Two female bosses quit after damning report reveals employee URINATED on co-workers at out-of-control Christmas party
- Review into Australia’s agricultural chemicals watchdog
- The report found widespread ‘cultural issues’ in the agency
- The board chair and CEO resigned in wake of the report
Two top executives at Australia’s agricultural chemicals regulator have resigned after a damning report exposed a series of staff incidents including an employee who urinated on colleagues at a Christmas party.
A review of the Australian Pesticides and Veterinary Medicines Authority (APVMA) ordered by Agriculture Minister Murray Watt and released on Friday found ‘clear cultural issues’ within the organisation.
The APVMA’s chair Dr Carrie Hillyard and chief executive Lisa Croft have both stepped down in recent days with the review finding the organisation had failed to respond appropriately to complaints or keep adequate records.
The reviewer, law firm Clayton Utz, said the urination incident was just one of many that plagued the APVMA.
‘There were clearly cultural issues with the organisation given that on average there was a formal complaint about once every 4-6 weeks for five years,’ the report stated.
The Australian Pesticides and Veterinary Medicines Authority chair Dr Carrie Hillyard (left) and chief executive Lisa Croft (right) have both stepped down in recent days
Clayton Utz said the complaints were spread through the ‘entire organisation’ and were made by and about employees at all levels.
‘There are also a significant number of complaints that refer to serious impacts for the persons involved, including numerous instances of employees having to take periods of stress leave or feeling unable to attend work due to mental health concerns.’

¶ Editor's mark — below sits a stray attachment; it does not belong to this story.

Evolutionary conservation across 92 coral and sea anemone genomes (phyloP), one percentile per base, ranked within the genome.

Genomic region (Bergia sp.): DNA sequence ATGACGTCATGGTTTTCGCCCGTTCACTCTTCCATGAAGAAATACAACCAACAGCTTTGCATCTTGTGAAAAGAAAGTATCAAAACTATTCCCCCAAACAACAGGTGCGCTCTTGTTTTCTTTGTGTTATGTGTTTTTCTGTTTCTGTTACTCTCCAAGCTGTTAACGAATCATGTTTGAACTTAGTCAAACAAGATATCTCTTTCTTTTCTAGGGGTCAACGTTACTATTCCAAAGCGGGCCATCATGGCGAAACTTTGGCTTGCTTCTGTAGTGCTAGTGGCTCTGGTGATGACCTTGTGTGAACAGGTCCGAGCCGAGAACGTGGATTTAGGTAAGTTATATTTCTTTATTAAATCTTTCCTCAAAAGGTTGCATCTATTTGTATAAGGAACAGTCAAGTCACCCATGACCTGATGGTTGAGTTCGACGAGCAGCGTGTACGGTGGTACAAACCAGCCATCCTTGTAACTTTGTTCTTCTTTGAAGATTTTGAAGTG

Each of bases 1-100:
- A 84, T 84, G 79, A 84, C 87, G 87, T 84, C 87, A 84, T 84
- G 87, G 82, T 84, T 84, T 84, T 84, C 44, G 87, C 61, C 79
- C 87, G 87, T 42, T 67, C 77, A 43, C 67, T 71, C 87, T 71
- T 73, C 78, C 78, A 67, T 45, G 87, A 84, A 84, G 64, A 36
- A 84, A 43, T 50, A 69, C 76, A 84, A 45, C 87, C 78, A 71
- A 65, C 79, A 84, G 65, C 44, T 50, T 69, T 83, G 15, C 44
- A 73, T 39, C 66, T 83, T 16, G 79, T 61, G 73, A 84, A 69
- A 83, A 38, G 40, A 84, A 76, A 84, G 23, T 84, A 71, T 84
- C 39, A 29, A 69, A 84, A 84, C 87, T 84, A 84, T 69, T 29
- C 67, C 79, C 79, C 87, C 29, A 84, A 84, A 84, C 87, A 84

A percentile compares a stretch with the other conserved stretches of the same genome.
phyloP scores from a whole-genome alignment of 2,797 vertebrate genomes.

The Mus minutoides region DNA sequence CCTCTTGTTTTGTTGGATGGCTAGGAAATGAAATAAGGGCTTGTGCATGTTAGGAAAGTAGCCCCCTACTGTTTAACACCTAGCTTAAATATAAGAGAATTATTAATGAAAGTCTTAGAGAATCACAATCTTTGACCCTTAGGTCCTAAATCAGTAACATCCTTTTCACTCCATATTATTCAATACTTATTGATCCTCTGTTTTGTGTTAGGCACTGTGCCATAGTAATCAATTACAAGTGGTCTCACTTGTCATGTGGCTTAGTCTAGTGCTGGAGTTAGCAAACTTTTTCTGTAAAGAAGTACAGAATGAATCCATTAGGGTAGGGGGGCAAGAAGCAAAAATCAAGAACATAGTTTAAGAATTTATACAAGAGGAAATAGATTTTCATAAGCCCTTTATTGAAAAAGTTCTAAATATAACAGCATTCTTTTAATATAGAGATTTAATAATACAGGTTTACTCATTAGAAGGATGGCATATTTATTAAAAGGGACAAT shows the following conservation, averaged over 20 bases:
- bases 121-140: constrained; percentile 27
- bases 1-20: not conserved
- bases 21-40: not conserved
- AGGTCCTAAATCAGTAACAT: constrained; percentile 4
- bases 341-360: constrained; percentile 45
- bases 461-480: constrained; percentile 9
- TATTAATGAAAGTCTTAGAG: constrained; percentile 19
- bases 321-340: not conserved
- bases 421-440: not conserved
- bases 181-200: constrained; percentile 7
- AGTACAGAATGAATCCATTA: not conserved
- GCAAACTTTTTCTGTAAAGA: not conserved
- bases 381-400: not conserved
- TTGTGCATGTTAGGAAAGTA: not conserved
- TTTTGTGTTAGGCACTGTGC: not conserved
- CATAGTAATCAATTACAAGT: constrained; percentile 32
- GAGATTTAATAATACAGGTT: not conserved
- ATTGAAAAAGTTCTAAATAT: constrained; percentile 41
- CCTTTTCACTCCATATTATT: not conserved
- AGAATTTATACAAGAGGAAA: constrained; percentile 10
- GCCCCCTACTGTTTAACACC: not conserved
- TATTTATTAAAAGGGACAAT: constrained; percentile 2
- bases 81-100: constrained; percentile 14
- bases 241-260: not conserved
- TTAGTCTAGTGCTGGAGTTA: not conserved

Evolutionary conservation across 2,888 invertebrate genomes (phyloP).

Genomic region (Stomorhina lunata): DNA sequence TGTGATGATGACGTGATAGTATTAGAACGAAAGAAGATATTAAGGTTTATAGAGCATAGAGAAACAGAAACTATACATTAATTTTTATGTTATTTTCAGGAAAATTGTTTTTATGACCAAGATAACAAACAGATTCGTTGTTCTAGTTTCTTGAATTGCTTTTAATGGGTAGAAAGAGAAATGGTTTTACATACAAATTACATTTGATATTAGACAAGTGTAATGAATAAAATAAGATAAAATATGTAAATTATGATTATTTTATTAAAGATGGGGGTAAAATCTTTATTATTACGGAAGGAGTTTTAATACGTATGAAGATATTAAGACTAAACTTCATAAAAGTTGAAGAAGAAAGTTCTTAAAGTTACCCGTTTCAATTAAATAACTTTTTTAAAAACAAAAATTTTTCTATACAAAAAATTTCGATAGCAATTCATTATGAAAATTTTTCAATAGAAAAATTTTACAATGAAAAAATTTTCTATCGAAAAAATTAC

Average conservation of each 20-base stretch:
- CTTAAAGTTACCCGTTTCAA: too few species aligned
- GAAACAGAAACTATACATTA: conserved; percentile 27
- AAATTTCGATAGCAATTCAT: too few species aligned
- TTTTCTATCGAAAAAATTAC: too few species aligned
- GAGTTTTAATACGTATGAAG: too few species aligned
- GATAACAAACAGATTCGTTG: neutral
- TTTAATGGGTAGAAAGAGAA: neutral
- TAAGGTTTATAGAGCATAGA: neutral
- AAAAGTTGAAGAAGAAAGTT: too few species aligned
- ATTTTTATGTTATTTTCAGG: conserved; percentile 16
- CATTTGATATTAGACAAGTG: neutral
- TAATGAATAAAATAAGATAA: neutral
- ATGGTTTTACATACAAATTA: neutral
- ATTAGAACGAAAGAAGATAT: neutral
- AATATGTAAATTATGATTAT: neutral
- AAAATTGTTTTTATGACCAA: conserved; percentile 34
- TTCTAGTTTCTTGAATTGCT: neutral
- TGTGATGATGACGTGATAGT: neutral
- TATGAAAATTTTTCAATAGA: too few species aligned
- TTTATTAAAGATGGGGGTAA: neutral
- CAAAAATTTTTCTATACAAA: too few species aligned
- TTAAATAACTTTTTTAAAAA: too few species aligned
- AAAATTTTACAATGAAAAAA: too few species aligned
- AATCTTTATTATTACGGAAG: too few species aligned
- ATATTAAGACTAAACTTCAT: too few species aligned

The urination incident following the APVMA’s 2021 Christmas party was referred to police and the public service commissioner by Senator Watt in February.
Senator Watt said in a press conference on Friday in addition to the widespread complaints, the report found allegations the AVPMA could have been compromised by close ties with the chemicals industry.
‘The number and range of issues at the APVMA have turned out to be far wider than I think any of us expected,’ Senator Watt said.
‘Concerningly, the review found serious allegations of chemical industry capture of the APVMA, which appears to have played a key role in the organisation not performing its full regulatory responsibilities.’
Agriculture Minister Senator Murray Watt ordered the review into the organisation
The report said the government watchdog would use education as an enforcement measure when criminal or civil prosecution was recommended and had ’embedded’ industry interests into its priorities and culture.
The report also found the watchdog had eight chemical reviews that have been in progress for more than 15 years.
However, the review determined there was no indication chemical products had been inappropriately registered.
In 2016, former Agriculture Minister Barnaby Joyce moved the APVMA from Canberra to Armidale within his New England electorate, with the report finding the significantly contributed to a collapse in the organisation’s culture.
‘The APVMA had a very significant turnover of staff, including a change in CEO, associated with the relocation,’ the report said.
‘This turnover of staff would have inevitably resulted in a loss of corporate knowledge, a loss of corporate culture and a loss of experience and knowledge of what it is to work within the Australian Public Service.’
Senator Watt has issued a directive that the ongoing chemical reviews be completed ‘as soon as possible’ and that a fresh inquiry be carried out into how to repair the APVMA’s culture and governance.
He said initial findings had sparked personal fears food safety could be compromised in the future if issues raised were not dealt with.
An acting CEO and interim Board Chair are in place with the government set to review those positions later this year.